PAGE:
APLU Urges Congress to Finish FY2023 Appropriations
APLU President Mark Becker sent a letter to congressional and appropriations committee leadership urging Congress to complete the Fiscal Year (FY) 2023 appropriations process with strong funding for higher education and research programs. Last week, President Biden signed a stopgap funding bill that funds the government at FY2022 levels through December 16.
In the letter, President Becker notes the harm and missed opportunity if Congress passes another continuing resolution (CR). The letter notes that CRs do not provide the necessary direction to prioritize investments that advance social mobility, enhance global competitiveness, and grow the economy. Dr. Becker also highlights that a CR leaves unfinished the bipartisan CHIPS and Science Act, which sets a new vision for science and technology leadership and funding.
USCIS Extends Validity of Green Cards
Effective September 26, 2022, U.S. Citizenship and Immigration Services (USICS) is automatically extending the validity of permanent residency, also known as Green Cards, to 24 months for those who file Form I-90. Previous renewals only provided a 12-month extension. USCIS announced the extension is expected to help applicants experiencing longer processing times.
APLU and AAU Send Letter to OMB on FY24 Budget Request
APLU and the Association of American Universities sent a letter to Office of Management and Budget (OMB) Director Shalanda Young urging the administration to increase scientific research and higher education investments in the administration’s FY24 budget request.
The letter urges the administration to fulfill the promises of the CHIPS and Science Act by requesting funding to bolster America’s status as the global leader in scientific research and innovation and for further investments in the Pell grant program, among other core priorities. The letter also calls on the administration to continue working with Congress to complete FY23 appropriations.
White House Begins CHIPS and Science Act Implementation
The White House announced two actions to implement the bipartisan CHIPS and Science Act in late September. In a blog post, the administration unveiled CHIPS.gov to serve as a clearinghouse for CHIPS program initiatives, including the CHIPS for America implementation strategy. The White House also announced the six-person leadership team of its CHIPS for America office, which will oversee the implementation of the $50 billion CHIPS and Science Act fund.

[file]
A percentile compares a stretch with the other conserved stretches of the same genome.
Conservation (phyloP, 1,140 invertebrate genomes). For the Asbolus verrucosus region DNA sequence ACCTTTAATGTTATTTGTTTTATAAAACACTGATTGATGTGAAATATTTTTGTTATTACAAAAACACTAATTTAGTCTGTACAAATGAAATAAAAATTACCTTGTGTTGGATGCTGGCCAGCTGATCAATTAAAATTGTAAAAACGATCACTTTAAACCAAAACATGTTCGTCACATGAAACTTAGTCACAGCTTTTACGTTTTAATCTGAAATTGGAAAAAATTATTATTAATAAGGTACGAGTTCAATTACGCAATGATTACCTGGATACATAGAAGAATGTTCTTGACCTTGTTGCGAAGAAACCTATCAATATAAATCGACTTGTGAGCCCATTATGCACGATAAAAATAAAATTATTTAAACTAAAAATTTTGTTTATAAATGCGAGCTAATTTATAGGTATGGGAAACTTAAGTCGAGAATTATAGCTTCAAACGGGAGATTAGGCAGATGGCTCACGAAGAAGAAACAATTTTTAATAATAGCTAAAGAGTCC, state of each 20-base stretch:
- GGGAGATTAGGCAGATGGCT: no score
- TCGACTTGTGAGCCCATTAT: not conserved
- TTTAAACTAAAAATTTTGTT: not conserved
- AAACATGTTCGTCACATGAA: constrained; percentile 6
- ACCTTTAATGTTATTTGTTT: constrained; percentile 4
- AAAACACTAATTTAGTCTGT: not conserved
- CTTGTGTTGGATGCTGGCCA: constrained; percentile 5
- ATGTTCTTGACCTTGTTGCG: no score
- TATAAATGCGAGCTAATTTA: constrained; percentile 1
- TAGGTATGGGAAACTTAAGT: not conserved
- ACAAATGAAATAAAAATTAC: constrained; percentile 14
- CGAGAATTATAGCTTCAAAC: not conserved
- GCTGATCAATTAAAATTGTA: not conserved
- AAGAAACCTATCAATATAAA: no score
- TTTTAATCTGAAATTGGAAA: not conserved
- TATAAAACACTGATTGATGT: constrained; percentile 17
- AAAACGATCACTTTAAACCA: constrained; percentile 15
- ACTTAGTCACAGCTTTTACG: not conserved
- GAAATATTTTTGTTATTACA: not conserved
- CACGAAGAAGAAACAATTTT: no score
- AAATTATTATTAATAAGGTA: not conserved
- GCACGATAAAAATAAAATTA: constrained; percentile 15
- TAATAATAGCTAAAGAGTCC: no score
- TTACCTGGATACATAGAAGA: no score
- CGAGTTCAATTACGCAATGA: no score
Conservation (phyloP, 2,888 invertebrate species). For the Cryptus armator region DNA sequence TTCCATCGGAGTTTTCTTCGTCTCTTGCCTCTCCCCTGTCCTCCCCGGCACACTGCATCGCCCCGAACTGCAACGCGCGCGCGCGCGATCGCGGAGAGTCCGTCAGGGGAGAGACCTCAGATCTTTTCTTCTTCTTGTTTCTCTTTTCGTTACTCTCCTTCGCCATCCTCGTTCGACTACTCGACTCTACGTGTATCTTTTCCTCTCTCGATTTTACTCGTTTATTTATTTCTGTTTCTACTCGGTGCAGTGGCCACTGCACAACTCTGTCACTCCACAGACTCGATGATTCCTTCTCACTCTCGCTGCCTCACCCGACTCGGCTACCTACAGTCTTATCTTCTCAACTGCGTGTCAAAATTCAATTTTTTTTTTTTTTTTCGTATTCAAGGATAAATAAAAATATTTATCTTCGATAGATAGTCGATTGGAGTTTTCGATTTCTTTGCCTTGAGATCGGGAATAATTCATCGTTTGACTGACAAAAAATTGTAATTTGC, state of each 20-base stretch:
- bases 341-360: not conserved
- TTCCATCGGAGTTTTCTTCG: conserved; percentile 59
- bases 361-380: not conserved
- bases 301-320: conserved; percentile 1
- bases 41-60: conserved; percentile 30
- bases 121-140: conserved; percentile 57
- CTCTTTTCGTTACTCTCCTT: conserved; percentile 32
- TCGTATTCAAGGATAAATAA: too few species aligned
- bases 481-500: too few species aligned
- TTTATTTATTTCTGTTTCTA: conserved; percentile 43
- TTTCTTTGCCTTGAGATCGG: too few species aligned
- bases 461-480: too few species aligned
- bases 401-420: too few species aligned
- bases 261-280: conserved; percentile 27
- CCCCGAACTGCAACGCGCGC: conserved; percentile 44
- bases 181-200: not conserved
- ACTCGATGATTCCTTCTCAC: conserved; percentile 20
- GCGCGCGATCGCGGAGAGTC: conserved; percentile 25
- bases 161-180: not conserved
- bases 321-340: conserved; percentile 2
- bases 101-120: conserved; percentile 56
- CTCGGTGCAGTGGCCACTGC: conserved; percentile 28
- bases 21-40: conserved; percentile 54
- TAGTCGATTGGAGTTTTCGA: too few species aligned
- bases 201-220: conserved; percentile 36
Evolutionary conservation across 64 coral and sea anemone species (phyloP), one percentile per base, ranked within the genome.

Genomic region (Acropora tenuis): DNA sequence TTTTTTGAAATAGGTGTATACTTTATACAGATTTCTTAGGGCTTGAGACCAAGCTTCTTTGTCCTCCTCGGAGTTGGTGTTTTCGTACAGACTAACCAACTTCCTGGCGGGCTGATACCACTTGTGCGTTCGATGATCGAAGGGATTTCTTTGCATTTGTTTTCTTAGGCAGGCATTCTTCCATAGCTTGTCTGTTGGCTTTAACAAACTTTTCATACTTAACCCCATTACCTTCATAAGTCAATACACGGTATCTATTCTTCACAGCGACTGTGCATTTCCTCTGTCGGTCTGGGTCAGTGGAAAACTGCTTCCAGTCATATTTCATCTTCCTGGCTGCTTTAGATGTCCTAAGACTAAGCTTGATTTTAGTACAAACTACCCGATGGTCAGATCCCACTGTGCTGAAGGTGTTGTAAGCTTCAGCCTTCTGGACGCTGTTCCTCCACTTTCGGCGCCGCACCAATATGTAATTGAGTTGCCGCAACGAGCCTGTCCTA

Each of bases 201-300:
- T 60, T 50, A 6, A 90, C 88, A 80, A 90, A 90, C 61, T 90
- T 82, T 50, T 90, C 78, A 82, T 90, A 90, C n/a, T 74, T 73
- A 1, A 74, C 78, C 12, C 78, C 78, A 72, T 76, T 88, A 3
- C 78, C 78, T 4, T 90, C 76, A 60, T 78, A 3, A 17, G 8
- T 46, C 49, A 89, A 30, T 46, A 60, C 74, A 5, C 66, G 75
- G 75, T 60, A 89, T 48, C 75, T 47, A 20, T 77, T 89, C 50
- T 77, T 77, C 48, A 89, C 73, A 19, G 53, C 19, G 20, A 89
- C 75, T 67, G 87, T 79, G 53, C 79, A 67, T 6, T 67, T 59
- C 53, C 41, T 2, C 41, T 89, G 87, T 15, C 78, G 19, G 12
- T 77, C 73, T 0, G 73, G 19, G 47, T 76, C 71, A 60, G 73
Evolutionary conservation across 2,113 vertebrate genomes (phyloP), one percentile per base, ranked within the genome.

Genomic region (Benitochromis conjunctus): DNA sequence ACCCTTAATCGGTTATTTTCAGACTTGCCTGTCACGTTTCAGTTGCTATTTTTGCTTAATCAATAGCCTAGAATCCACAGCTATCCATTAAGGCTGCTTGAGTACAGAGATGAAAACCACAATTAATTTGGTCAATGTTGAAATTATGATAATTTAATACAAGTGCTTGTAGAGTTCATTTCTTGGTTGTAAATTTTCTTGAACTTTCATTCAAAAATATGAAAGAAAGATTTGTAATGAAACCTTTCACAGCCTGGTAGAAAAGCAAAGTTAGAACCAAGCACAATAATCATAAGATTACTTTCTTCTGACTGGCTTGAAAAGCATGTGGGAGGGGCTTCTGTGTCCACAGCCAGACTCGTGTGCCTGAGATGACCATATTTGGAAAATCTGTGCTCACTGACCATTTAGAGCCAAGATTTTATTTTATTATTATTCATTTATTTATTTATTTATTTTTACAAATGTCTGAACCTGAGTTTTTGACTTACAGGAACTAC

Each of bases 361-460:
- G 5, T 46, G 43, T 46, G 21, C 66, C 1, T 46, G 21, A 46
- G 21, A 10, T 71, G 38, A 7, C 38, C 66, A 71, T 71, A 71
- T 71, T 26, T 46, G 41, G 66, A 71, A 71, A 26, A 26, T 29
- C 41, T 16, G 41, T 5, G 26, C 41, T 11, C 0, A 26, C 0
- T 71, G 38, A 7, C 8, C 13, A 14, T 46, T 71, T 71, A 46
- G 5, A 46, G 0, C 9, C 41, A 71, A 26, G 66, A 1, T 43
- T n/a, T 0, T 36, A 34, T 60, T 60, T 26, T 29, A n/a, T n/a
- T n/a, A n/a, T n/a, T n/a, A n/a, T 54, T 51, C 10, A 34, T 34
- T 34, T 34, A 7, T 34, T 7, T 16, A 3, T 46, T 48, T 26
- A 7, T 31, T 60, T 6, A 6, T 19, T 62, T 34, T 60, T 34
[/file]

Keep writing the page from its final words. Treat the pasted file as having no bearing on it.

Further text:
Updates on Biden Administration Student Debt Relief Plan
Last week, the Biden administration’s student debt relief plan faced a number of new lawsuits challenging the policy. Despite ongoing legal challenges, the Department of Education is proceeding with its plan to begin implementing the policy early this month. The Congressional Budget Office found the relief plan would cost an estimated $400 billion.
House Passes Joint Consolidation Loan Separation Act, To Become Law
The House of Representatives passed the Joint Consolidation Loan Separation Act (S.1098). The legislation will allow two borrowers who previously received a joint consolidation loan for their federal student loan debt to separate it back into two individual loans. The goal of the legislation is to help borrowers trapped in spousal loans and facing domestic abuse separate their finances and debt. The bill passed the Senate by unanimous consent earlier this summer, and heads to the president for his signature.
DHS Announces Extension of Temporary Protected Status for Burma
On September 26, the Department of Homeland Security (DHS) posted a notice in the Federal Register extending and redesignating Temporary Protected Status (TPS) for Burma for 18 months. The extension will allow existing TPS beneficiaries to retain TPS through May 25, 2024 and the redesignation would allow additional Burmese nationals to apply for TPS for the first time. If granted TPS, individuals are permitted a temporary stay of deportation and temporary authorization to work in the United States. Under TPS, individuals are eligible for advance parole, allowing them to travel abroad and return to the United States, though this must be applied for separately.